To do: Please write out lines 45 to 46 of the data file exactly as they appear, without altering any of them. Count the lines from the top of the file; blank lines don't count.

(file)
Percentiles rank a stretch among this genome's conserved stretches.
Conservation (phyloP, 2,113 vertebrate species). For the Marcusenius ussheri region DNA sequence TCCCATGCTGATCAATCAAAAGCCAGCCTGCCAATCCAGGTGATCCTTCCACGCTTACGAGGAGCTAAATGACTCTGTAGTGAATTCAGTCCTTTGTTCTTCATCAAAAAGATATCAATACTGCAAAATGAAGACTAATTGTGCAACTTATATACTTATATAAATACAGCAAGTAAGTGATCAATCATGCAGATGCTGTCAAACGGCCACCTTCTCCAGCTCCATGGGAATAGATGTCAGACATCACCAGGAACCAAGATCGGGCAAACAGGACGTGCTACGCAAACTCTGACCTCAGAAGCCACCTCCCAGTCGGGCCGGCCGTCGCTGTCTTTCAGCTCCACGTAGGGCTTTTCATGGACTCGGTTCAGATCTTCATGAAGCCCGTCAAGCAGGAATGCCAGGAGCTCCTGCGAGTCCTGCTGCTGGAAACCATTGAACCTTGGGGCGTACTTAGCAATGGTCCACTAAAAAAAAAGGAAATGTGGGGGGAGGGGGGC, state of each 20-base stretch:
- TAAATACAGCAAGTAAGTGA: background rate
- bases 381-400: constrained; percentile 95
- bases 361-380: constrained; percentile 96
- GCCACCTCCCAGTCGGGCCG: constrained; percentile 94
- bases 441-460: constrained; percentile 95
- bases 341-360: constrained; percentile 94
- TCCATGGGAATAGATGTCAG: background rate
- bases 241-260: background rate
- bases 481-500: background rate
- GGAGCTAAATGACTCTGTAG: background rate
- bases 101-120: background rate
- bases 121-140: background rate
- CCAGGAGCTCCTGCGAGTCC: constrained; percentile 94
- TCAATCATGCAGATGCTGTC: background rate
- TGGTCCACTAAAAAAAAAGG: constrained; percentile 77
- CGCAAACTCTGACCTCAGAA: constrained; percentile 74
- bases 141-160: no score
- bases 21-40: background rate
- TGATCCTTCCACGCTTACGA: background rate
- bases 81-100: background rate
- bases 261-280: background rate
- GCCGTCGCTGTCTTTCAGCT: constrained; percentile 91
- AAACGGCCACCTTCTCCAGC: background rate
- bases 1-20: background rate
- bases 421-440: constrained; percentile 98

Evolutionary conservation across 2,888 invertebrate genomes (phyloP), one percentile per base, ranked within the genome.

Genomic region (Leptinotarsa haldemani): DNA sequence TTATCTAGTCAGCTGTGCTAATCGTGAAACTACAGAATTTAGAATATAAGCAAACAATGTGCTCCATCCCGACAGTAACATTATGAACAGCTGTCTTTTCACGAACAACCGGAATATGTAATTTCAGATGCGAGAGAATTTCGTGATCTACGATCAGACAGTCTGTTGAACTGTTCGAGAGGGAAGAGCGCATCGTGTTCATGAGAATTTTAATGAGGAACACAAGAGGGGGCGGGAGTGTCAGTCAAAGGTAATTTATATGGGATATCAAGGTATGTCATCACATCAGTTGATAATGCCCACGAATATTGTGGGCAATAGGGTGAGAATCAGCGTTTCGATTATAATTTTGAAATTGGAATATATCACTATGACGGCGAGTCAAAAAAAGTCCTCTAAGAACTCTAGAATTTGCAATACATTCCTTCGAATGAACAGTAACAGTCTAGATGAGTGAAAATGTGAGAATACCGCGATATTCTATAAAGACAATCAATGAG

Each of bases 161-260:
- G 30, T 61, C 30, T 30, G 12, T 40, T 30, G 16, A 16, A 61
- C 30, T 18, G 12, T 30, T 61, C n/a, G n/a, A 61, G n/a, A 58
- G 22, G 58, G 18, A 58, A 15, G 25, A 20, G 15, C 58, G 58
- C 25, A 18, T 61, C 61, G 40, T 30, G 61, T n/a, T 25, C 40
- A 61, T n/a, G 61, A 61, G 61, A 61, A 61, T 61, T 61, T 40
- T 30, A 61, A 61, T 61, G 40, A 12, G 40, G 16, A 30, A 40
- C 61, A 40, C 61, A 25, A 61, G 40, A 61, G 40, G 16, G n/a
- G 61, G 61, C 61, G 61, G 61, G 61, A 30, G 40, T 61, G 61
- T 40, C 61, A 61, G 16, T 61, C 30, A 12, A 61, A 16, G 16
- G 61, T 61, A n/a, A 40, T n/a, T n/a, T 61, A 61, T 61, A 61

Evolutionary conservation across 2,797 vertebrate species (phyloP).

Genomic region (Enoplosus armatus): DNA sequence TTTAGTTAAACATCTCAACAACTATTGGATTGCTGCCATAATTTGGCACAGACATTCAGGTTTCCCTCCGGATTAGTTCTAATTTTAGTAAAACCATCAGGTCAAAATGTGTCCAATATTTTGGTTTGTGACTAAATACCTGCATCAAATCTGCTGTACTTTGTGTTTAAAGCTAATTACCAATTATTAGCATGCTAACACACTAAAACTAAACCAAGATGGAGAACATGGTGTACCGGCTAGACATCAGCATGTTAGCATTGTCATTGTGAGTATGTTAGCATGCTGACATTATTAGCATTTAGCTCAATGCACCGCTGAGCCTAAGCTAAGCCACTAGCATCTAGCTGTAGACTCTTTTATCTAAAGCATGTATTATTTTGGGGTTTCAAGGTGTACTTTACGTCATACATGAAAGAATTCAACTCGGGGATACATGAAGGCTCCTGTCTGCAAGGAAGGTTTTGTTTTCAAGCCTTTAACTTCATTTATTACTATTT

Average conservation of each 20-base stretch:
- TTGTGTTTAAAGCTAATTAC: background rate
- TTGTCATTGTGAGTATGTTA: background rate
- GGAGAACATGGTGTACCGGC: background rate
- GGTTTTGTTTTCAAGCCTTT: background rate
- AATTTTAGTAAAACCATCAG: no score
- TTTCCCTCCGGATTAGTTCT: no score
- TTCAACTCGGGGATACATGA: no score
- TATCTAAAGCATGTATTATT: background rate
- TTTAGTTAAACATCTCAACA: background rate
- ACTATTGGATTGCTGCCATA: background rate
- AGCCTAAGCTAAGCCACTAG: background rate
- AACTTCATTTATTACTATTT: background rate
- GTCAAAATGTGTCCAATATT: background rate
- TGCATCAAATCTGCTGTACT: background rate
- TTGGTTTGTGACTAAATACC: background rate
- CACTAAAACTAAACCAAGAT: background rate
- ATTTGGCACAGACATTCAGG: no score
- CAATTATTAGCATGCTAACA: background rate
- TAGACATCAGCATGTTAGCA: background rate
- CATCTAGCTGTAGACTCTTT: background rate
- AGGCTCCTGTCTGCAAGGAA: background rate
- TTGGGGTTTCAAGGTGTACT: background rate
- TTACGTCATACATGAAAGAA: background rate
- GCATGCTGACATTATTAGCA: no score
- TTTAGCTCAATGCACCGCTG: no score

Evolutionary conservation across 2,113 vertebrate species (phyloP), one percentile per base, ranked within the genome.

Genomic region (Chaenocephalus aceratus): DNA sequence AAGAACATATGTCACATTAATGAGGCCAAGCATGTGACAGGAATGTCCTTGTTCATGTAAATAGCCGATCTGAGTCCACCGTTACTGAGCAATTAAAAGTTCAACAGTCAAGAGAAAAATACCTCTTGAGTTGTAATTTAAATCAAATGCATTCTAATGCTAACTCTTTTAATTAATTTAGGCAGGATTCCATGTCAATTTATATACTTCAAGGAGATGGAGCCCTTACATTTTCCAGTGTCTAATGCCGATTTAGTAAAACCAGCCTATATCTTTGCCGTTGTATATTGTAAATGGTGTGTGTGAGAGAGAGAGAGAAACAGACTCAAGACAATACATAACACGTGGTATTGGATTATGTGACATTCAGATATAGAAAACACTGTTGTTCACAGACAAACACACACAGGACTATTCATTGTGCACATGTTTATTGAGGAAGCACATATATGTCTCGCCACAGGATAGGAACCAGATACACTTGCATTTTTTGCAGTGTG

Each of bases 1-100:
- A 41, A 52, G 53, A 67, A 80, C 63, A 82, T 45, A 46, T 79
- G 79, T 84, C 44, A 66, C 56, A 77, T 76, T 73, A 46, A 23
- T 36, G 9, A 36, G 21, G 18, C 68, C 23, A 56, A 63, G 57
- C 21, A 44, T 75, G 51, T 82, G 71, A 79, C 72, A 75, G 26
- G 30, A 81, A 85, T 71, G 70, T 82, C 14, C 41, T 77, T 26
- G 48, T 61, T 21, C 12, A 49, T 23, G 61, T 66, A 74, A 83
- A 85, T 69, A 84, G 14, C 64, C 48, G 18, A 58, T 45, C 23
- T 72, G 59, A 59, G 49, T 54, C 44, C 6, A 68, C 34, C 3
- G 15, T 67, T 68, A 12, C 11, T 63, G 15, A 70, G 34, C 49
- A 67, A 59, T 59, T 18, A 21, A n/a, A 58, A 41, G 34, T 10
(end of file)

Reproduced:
- TTGTCATTGTGAGTATGTTA: background rate
- GGAGAACATGGTGTACCGGC: background rate